A comparison of levocetirizine and desloratadine in the histamine-induced wheal and flare response in human skin in vivo
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The histamine-induced wheal and flare response was used to compare quantitatively the antihistaminic potency of levocetirizine and desloratadine.
In this double-blind, placebo-controlled crossover study, 24 healthy male non-atopic volunteers received weekly single doses of 1.25, 2.5 or 5 mg levocetirizine, 2.5, 5 or 10 mg desloratadine, or placebo. Four hours after dosing, histamine (100 mg/ml) skin prick tests were performed on the volar surface of both forearms. The diameters of the wheals and flares were measured 10 minutes later. Sedation was evaluated using a visual analogue scale and a motricity test. The effects of individual drug doses were compared using Student’s t-test for paired data and the overall effects of the two drugs by ANOVA.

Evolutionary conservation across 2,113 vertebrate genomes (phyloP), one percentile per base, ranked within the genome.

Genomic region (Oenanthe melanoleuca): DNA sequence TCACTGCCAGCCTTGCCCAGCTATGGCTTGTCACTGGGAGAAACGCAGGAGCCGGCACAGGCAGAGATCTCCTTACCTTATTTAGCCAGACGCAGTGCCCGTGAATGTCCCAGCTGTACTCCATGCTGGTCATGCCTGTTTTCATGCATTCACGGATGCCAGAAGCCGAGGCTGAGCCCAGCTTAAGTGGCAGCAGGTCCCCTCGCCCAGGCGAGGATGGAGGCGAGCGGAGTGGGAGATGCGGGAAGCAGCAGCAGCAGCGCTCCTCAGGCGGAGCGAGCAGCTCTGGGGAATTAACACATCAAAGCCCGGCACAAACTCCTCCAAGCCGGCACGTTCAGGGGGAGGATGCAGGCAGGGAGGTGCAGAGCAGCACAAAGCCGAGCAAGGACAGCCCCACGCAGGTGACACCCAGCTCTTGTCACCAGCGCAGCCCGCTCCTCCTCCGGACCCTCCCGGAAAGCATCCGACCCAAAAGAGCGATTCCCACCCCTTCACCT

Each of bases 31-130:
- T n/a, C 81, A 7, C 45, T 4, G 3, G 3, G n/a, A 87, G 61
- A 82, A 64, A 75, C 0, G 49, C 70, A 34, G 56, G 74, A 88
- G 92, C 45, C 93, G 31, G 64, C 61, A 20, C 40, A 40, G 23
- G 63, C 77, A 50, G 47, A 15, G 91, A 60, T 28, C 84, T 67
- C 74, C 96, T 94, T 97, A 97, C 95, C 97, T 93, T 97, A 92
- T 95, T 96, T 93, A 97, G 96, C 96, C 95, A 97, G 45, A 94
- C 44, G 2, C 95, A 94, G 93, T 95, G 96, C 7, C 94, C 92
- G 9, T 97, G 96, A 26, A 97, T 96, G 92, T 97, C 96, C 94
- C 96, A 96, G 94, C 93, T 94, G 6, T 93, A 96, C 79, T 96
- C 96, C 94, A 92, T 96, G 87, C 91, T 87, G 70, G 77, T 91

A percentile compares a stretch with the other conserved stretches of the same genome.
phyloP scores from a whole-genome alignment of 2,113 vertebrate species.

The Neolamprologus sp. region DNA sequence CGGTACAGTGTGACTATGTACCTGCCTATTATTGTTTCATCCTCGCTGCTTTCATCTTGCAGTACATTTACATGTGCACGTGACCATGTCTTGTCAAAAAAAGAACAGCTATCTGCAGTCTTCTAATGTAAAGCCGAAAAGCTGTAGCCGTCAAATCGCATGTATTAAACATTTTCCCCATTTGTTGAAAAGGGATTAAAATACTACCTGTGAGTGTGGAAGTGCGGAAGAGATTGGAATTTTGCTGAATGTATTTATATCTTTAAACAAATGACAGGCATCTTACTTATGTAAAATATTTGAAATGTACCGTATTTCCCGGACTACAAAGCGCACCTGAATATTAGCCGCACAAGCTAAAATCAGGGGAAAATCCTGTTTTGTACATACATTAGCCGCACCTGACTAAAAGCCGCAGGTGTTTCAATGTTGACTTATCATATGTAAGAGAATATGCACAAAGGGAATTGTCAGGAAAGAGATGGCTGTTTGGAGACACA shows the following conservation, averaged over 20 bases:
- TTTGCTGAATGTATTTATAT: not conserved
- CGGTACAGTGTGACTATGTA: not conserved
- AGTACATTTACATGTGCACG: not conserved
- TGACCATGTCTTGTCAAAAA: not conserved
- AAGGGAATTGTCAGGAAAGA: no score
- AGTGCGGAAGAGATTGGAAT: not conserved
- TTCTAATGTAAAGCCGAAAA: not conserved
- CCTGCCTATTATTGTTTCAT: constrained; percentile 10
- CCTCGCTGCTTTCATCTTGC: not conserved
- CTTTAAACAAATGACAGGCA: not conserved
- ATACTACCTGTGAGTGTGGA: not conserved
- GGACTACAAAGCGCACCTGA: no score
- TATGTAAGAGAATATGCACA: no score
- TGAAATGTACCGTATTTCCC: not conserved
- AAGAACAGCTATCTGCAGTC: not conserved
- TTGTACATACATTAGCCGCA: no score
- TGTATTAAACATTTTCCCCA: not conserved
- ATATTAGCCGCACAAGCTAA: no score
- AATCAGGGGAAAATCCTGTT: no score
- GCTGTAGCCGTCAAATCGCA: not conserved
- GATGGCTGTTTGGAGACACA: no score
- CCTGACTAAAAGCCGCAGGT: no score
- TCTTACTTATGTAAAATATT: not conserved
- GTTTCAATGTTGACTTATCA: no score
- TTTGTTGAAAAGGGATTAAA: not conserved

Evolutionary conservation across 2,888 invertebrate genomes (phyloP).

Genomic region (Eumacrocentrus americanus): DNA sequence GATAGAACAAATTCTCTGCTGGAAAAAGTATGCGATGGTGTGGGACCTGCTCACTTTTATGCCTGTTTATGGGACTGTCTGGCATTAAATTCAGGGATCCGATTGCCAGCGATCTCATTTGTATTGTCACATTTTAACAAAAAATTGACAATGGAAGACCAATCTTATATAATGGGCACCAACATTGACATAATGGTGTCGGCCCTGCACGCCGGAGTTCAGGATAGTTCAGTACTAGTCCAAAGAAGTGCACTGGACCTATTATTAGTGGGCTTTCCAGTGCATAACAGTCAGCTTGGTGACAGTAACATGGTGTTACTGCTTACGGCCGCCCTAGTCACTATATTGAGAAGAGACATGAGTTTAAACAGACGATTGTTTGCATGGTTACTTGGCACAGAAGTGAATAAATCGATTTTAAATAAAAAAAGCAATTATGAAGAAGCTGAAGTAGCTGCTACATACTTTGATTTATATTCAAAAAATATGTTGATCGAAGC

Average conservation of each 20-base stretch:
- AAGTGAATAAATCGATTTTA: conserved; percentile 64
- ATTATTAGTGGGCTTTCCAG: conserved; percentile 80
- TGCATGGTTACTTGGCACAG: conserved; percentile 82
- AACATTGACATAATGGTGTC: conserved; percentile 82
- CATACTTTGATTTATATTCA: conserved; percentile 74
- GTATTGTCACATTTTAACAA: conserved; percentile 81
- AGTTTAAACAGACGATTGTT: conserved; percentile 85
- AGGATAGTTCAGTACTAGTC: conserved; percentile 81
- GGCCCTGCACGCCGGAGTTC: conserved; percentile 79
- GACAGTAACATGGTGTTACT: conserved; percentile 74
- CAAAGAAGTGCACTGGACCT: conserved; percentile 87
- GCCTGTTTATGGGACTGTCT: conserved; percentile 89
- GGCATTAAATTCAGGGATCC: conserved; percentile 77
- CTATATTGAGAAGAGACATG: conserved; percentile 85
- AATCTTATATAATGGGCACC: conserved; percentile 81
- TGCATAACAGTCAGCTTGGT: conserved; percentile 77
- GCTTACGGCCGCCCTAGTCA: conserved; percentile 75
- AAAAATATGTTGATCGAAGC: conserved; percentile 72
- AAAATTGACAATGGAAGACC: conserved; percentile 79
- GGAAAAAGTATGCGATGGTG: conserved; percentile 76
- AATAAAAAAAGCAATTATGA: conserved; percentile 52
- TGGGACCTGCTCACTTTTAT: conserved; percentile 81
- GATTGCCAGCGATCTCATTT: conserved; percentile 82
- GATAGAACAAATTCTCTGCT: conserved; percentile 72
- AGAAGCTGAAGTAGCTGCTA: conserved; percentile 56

All doses of levocetirizine significantly (P < 0.0001) inhibited both wheals and flares in a dose-related manner. Only the 10 mg dose of desloratadine achieved significant inhibition of response. ANOVA showed levocetirizine to be significantly (P < 0.0001) more active than desloratadine. Neither drug caused significant sedation or loss of motricity.
Levocetirizine is significantly more effective than desloratadine in inhibiting wheal and flare responses to histamine in human skin in vivo, with 1.25 mg levocetirizine being more effective than 10 mg desloratadine.
Key words.Histamine Skin Wheal and flare reaction Desloratadine Levocetirizine
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